Fellowship With Sinners

Q. Can you explain what Paul meant in 1 Corinthians Chapter 5 verse 11? It seems to be suggesting that if a christian brother is having sex outside of marriage (ie living with their partner) then no other christian should eat with them. (ie socialize with them by dining with them in their home) Can you let me know how you interpret this verse? Your website is a breath of fresh air and very welcome – thank you and praise the Lord for your work. God bless.

A. Chapter 5 begins with Paul criticizing the Corinthian Church for permitting immoral behavior among them thinking they were expressing their love through tolerance. The case in point was a man involved in an intimate relationship with his father’s wife. He demands that they put this man out of the fellowship until the situation is rectified. Then in verse 11 several other types of behavior unsuited to believers are included. General sexual immorality, greed, idolatry, slander, drunkenness, and swindling are all mentioned.

Sharing a meal with someone outside the family in those days indicated that a there was covenant relationship between the parties, and believers often shared fellowship meals together following their time of worship.(1 Cor. 11:20-22)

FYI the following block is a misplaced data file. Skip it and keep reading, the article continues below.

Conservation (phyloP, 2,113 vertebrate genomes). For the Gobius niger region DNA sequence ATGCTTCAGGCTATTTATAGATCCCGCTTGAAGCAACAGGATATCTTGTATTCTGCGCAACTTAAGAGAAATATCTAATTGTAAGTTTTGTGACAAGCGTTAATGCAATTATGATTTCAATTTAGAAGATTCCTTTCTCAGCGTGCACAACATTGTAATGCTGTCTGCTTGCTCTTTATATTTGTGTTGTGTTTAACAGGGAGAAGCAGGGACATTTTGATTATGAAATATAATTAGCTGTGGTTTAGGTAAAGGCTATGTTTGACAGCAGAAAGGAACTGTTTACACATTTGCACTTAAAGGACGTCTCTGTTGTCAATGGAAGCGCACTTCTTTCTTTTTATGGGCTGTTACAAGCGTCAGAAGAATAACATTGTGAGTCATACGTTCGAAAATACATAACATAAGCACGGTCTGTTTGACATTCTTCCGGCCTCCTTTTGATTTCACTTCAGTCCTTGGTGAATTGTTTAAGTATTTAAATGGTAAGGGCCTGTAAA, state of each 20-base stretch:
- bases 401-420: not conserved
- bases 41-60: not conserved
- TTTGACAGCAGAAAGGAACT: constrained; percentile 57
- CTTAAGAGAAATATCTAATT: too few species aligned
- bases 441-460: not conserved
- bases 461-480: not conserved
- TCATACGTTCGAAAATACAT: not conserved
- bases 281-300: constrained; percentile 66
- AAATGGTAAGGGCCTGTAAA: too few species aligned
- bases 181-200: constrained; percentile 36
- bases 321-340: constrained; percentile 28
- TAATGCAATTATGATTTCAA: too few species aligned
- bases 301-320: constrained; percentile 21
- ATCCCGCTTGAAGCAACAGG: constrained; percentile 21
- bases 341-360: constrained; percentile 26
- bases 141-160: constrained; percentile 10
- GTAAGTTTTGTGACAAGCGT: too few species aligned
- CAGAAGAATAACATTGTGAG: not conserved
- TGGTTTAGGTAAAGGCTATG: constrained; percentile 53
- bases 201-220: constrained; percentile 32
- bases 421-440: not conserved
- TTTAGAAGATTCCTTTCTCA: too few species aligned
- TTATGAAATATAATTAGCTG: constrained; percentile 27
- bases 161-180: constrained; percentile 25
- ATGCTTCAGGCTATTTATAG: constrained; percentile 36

But such behavior is a sign that the offending party has violated the covenant that exists between believers, and should result in a temporary suspension of the covenant benefits. In 2nd Corinthians, he taught them that once this had achieved the desired result of allowing the person to experience the consequences for such behavior, correct the problem and seek forgiveness, then they should welcome him back into fellowship. (2 Cor 2:5-11)

Believers are supposed to lovingly hold one another accountable for maintaining behavioral standards consistent with Biblical teachings. (Matt. 18:15-35) And Ephesians 4:25-32 contains other examples of inapopropriate behavior. But that does not extend to judgment or condemnation, the former belonging to God alone and the later eliminated at the cross. The dual objectives of such action must always be forgiveness and restoration.

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